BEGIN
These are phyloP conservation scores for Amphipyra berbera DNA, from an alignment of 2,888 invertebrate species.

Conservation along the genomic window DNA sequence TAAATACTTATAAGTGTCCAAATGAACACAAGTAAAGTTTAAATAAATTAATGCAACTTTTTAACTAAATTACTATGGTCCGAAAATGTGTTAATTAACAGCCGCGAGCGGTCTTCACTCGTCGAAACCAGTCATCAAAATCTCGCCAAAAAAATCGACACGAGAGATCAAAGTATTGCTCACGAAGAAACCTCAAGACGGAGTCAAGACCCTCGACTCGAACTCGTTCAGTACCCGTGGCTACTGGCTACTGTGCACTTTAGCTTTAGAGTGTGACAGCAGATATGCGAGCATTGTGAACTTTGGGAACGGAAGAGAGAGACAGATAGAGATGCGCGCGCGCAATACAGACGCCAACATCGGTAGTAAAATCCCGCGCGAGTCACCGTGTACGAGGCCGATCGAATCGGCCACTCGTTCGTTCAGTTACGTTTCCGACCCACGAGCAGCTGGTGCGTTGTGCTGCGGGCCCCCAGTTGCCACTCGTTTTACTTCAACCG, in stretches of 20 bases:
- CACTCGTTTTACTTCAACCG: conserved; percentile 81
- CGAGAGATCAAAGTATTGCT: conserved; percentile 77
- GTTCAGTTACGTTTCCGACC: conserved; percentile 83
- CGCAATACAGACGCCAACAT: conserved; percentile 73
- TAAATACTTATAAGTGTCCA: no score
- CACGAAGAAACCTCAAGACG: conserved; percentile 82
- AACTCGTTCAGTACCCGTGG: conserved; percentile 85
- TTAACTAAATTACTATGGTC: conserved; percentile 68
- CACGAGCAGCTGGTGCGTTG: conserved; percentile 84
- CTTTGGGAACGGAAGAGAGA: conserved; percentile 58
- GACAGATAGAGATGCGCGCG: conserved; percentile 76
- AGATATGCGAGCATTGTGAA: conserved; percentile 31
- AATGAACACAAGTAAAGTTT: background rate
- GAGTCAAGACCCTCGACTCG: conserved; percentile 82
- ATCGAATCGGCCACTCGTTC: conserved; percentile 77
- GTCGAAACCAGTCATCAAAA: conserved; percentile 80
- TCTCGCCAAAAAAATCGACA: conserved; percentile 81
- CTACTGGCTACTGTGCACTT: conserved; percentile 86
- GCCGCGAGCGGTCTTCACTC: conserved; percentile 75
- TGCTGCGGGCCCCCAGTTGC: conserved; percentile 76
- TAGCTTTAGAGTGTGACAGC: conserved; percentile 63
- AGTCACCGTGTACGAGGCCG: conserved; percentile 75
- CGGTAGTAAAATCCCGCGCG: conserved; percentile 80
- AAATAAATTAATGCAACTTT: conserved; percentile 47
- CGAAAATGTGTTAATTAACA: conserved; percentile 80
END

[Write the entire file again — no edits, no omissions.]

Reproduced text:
These are phyloP conservation scores for Amphipyra berbera DNA, from an alignment of 2,888 invertebrate species.

Conservation along the genomic window DNA sequence TAAATACTTATAAGTGTCCAAATGAACACAAGTAAAGTTTAAATAAATTAATGCAACTTTTTAACTAAATTACTATGGTCCGAAAATGTGTTAATTAACAGCCGCGAGCGGTCTTCACTCGTCGAAACCAGTCATCAAAATCTCGCCAAAAAAATCGACACGAGAGATCAAAGTATTGCTCACGAAGAAACCTCAAGACGGAGTCAAGACCCTCGACTCGAACTCGTTCAGTACCCGTGGCTACTGGCTACTGTGCACTTTAGCTTTAGAGTGTGACAGCAGATATGCGAGCATTGTGAACTTTGGGAACGGAAGAGAGAGACAGATAGAGATGCGCGCGCGCAATACAGACGCCAACATCGGTAGTAAAATCCCGCGCGAGTCACCGTGTACGAGGCCGATCGAATCGGCCACTCGTTCGTTCAGTTACGTTTCCGACCCACGAGCAGCTGGTGCGTTGTGCTGCGGGCCCCCAGTTGCCACTCGTTTTACTTCAACCG, in stretches of 20 bases:
- CACTCGTTTTACTTCAACCG: conserved; percentile 81
- CGAGAGATCAAAGTATTGCT: conserved; percentile 77
- GTTCAGTTACGTTTCCGACC: conserved; percentile 83
- CGCAATACAGACGCCAACAT: conserved; percentile 73
- TAAATACTTATAAGTGTCCA: no score
- CACGAAGAAACCTCAAGACG: conserved; percentile 82
- AACTCGTTCAGTACCCGTGG: conserved; percentile 85
- TTAACTAAATTACTATGGTC: conserved; percentile 68
- CACGAGCAGCTGGTGCGTTG: conserved; percentile 84
- CTTTGGGAACGGAAGAGAGA: conserved; percentile 58
- GACAGATAGAGATGCGCGCG: conserved; percentile 76
- AGATATGCGAGCATTGTGAA: conserved; percentile 31
- AATGAACACAAGTAAAGTTT: background rate
- GAGTCAAGACCCTCGACTCG: conserved; percentile 82
- ATCGAATCGGCCACTCGTTC: conserved; percentile 77
- GTCGAAACCAGTCATCAAAA: conserved; percentile 80
- TCTCGCCAAAAAAATCGACA: conserved; percentile 81
- CTACTGGCTACTGTGCACTT: conserved; percentile 86
- GCCGCGAGCGGTCTTCACTC: conserved; percentile 75
- TGCTGCGGGCCCCCAGTTGC: conserved; percentile 76
- TAGCTTTAGAGTGTGACAGC: conserved; percentile 63
- AGTCACCGTGTACGAGGCCG: conserved; percentile 75
- CGGTAGTAAAATCCCGCGCG: conserved; percentile 80
- AAATAAATTAATGCAACTTT: conserved; percentile 47
- CGAAAATGTGTTAATTAACA: conserved; percentile 80